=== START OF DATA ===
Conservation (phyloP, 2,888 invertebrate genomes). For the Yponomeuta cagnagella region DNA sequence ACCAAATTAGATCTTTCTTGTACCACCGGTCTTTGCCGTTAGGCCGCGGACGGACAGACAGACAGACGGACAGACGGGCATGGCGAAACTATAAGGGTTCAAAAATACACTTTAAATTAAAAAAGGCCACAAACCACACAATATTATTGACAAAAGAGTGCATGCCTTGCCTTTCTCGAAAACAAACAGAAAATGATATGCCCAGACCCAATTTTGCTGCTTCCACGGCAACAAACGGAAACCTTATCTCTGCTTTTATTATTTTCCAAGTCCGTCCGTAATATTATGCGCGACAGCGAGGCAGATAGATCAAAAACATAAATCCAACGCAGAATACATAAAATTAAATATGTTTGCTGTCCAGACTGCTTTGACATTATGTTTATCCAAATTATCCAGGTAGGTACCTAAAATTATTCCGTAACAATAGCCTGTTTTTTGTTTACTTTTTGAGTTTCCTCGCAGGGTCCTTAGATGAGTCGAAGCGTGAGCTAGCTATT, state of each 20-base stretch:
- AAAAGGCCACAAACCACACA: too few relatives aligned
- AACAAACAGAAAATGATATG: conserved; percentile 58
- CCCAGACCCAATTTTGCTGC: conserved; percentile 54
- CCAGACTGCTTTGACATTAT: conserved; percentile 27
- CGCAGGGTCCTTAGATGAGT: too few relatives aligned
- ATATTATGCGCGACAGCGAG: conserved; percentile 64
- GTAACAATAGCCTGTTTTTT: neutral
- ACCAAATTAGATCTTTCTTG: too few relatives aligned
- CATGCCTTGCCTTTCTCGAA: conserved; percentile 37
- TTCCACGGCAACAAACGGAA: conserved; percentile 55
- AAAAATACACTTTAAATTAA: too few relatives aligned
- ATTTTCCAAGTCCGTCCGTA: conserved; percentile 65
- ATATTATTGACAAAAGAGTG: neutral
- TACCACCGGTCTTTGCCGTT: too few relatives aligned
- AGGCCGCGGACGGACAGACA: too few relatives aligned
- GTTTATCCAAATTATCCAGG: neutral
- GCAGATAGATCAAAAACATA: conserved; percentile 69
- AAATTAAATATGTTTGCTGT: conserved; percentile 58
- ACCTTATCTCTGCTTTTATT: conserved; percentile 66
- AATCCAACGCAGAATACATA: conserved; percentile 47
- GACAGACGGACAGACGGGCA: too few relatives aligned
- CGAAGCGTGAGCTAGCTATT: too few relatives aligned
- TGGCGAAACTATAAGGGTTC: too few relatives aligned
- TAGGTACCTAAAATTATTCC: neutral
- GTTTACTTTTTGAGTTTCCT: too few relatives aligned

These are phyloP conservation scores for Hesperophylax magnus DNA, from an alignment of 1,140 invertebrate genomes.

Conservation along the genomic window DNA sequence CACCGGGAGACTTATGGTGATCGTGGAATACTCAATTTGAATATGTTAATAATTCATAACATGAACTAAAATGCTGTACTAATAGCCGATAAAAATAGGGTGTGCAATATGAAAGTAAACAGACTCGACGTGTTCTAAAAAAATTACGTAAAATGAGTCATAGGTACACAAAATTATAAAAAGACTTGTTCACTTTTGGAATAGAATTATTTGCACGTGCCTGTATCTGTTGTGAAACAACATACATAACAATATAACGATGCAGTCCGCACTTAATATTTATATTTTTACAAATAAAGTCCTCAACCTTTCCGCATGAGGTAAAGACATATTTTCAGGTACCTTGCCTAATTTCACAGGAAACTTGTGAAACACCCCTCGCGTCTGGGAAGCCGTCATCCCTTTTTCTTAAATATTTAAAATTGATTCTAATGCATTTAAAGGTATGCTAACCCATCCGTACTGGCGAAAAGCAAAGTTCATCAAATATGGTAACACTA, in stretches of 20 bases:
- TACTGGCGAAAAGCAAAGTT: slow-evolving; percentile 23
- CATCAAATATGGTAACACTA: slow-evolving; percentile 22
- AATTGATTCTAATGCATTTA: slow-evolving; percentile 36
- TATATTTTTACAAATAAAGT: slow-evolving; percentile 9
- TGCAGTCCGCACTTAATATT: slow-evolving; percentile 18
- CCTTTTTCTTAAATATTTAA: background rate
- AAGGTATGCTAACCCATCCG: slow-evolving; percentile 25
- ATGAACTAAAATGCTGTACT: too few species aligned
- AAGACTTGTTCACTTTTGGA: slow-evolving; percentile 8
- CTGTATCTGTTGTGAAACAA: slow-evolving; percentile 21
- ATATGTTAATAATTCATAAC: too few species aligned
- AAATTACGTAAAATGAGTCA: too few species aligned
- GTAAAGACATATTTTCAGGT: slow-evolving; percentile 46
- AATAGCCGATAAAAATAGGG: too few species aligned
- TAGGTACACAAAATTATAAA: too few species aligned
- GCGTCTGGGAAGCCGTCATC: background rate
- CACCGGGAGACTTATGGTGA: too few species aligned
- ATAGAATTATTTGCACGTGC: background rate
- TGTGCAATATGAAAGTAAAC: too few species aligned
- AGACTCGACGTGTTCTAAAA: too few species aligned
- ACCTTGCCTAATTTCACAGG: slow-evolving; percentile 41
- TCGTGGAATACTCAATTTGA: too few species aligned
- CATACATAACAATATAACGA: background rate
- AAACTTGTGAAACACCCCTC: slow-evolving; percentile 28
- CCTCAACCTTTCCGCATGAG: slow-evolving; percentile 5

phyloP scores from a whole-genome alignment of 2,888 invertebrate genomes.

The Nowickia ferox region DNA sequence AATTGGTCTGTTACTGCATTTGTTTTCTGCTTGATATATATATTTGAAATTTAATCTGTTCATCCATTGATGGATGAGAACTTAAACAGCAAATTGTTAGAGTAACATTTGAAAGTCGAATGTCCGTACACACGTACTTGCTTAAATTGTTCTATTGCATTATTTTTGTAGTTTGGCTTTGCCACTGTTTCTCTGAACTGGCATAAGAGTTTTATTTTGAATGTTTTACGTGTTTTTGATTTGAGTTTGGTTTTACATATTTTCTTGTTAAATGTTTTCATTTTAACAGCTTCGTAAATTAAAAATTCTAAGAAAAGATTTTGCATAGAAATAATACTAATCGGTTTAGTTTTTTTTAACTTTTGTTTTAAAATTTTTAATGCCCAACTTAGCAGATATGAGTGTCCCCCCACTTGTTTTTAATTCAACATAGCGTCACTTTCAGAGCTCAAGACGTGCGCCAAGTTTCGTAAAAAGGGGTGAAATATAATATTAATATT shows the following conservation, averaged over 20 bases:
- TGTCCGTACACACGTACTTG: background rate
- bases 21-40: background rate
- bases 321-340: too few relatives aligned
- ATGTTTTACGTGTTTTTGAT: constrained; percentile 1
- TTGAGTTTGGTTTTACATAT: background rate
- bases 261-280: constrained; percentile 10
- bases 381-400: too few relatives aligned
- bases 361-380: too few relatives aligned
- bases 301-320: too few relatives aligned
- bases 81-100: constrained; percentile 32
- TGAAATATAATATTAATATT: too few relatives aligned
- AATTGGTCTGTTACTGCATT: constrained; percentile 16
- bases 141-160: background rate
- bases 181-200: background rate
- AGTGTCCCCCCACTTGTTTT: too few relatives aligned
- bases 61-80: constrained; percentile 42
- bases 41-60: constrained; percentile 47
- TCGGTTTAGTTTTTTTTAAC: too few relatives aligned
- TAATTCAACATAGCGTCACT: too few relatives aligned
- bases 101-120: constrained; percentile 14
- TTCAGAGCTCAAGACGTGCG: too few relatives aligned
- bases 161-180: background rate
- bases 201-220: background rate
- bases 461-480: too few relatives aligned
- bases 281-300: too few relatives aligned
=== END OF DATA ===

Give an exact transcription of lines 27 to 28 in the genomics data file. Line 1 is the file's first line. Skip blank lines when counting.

These are phyloP conservation scores for Hesperophylax magnus DNA, from an alignment of 1,140 invertebrate genomes.

Conservation along the genomic window DNA sequence CACCGGGAGACTTATGGTGATCGTGGAATACTCAATTTGAATATGTTAATAATTCATAACATGAACTAAAATGCTGTACTAATAGCCGATAAAAATAGGGTGTGCAATATGAAAGTAAACAGACTCGACGTGTTCTAAAAAAATTACGTAAAATGAGTCATAGGTACACAAAATTATAAAAAGACTTGTTCACTTTTGGAATAGAATTATTTGCACGTGCCTGTATCTGTTGTGAAACAACATACATAACAATATAACGATGCAGTCCGCACTTAATATTTATATTTTTACAAATAAAGTCCTCAACCTTTCCGCATGAGGTAAAGACATATTTTCAGGTACCTTGCCTAATTTCACAGGAAACTTGTGAAACACCCCTCGCGTCTGGGAAGCCGTCATCCCTTTTTCTTAAATATTTAAAATTGATTCTAATGCATTTAAAGGTATGCTAACCCATCCGTACTGGCGAAAAGCAAAGTTCATCAAATATGGTAACACTA, in stretches of 20 bases: